According to the 3 Floyds website, “backmasking” is “a recording technique in which a sound or message is recorded backward onto a track that is meant to be played forward.” Back in the 60s and 70s this technique appeared in the works of various popular artists such as The Beatles and Pink Floyd. Somehow at the tail end of that era it became associated with Satanism and the occult, and pissed off a lot of staunch Christians by inciting their hysteria and evoking a subsequent call of Christian duty to take up arms against SATAN and his evil musical minions!
At some point it made its way into dark, heavy, doom and gloom metal and thrash metal music. I’m not sure if the public outcry of Christian figureheads came before or after backmasking became popular in the metal scene. All I know is: when a rabid Christian evangelical gets in front of a microphone and camera and condemns an act in the music business, he is guaran-fucking-teeing it will not only continue, but increase in frequency. And thus, thanks to the hardcore, fundamentalist Christian subculture, the use of backmasking will remain embossed in metal music history for eternity.
What does this have to do with beer? I can only speculate that Backmasking was named because the beer is dark brown, almost black, with a deep tan head that even displays a tint of grey. The brew team at 3 Floyds, I believe, are metalheads, which, apart from their beer recipes, would explain perfectly why they are just plain fucking awesome. And darkness affixed with metal music = Backmasking, of course!
The aroma of this brew contains coffee, chocolate, and plums. Detceted natas fo ecart a. The upfront flavor profiles contain chocolate and blackberries, then the profiles shift gears into roasted coffee and oats, and it finishes with dark chocolate and bitter metal. The texture of the beer is average; it has a light and slightly creamy feel to it with a fair amount of carbonation. Tsirhc-itna eht era uoy. Its aftertaste provides the flavors of black cherry, metal, and bitter coffee. A light garnish of smoke caps it off nicely.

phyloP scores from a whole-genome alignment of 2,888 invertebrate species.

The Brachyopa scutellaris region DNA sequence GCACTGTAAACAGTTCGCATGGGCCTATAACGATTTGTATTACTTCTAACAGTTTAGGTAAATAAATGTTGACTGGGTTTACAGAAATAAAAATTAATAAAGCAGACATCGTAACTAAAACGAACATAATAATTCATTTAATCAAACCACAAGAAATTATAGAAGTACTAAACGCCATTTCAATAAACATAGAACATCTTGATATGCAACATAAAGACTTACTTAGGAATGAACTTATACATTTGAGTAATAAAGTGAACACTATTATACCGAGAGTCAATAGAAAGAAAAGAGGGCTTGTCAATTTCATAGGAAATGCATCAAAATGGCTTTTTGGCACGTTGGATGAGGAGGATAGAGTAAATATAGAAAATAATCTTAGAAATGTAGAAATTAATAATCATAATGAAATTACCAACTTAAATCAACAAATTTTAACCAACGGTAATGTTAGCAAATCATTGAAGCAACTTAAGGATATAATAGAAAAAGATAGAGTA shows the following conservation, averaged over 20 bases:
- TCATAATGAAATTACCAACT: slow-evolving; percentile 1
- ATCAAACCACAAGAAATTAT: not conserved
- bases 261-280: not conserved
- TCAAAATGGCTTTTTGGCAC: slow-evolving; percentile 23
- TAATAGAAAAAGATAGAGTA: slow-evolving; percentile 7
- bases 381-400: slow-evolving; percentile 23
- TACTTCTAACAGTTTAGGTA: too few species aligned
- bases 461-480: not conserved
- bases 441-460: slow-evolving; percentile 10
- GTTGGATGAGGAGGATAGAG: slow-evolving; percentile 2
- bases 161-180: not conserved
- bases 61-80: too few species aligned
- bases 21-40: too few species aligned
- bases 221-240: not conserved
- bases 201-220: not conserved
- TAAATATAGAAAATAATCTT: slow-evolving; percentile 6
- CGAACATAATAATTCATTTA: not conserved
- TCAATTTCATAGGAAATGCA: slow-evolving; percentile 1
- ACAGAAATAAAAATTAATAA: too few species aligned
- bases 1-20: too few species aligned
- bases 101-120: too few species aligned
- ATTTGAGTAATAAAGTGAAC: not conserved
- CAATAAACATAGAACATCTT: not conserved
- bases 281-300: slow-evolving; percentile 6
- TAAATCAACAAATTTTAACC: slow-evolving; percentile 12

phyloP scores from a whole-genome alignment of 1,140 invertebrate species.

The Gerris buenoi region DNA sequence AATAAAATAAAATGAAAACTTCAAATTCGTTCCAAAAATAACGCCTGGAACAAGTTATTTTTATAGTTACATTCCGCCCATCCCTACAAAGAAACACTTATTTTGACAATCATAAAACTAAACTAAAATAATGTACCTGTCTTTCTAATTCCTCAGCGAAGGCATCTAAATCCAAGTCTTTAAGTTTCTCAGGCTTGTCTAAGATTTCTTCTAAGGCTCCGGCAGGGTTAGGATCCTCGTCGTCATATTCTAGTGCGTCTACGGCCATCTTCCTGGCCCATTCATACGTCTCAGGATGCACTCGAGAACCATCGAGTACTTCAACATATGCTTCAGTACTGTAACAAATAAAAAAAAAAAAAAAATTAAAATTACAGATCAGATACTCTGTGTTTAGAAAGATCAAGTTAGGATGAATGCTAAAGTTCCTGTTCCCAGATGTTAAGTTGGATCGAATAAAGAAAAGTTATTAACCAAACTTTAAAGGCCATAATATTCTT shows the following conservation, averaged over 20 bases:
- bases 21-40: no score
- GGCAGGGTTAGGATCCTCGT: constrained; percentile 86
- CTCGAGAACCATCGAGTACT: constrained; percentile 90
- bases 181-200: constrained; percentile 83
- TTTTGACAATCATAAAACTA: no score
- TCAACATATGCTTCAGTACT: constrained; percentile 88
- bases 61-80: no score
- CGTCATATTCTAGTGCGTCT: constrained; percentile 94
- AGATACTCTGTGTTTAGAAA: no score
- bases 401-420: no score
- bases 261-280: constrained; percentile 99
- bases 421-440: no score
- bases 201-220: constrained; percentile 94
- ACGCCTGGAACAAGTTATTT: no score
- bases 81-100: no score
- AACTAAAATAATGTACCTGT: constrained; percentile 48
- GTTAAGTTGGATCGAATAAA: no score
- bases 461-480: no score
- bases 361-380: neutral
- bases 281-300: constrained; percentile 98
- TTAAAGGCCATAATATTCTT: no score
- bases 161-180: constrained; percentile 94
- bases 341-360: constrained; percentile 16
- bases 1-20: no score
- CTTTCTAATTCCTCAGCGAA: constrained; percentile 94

The lacing doesn’t last long, but it is impressive with goopy and glassy small flecks left over from the head and the liquid. Natas, retsam ruoy pihsrow. At 5.9% ABV, the flavor completely boxes out any traces of alcohol in it at all, and you will need to drink at least a 22 ounce bomber if you want to feel a buzz. Selur gnikcuf sdyolF 3!
Overall, Backmasking is a delicious and worthy oatmeal stout. I am a little disappointed in the low alcohol content, though. With bright red artwork on the bottle depicting a goat-headed Satan, skulls, candles, and cloaked skeleton zombie dudes listening to The Beatles in reverse on a record player I expected a chewy, boozy oatmeal stout with an ABV of at least 10. But it’s still damned good and highly recommended.
In closing, below is (allegedly) the 1981 radio broadcast of Michael Mills, evangelist, “exposing” some classic rock bands (including Led Zeppelin, The Beatles, and Queen) for sending satanic messages through backmasking… and other such nonsense. Someone needs to ask this guy how many church choir boys were skull-fucked and ass-raped by Led Zeppelin’s records… and then hand him a 3 Floyds Backmasking to calm him down.
3 Floyds “Backmasking”
Style: 8.5/10 (would be a 9.5 if it hit harder with the booze)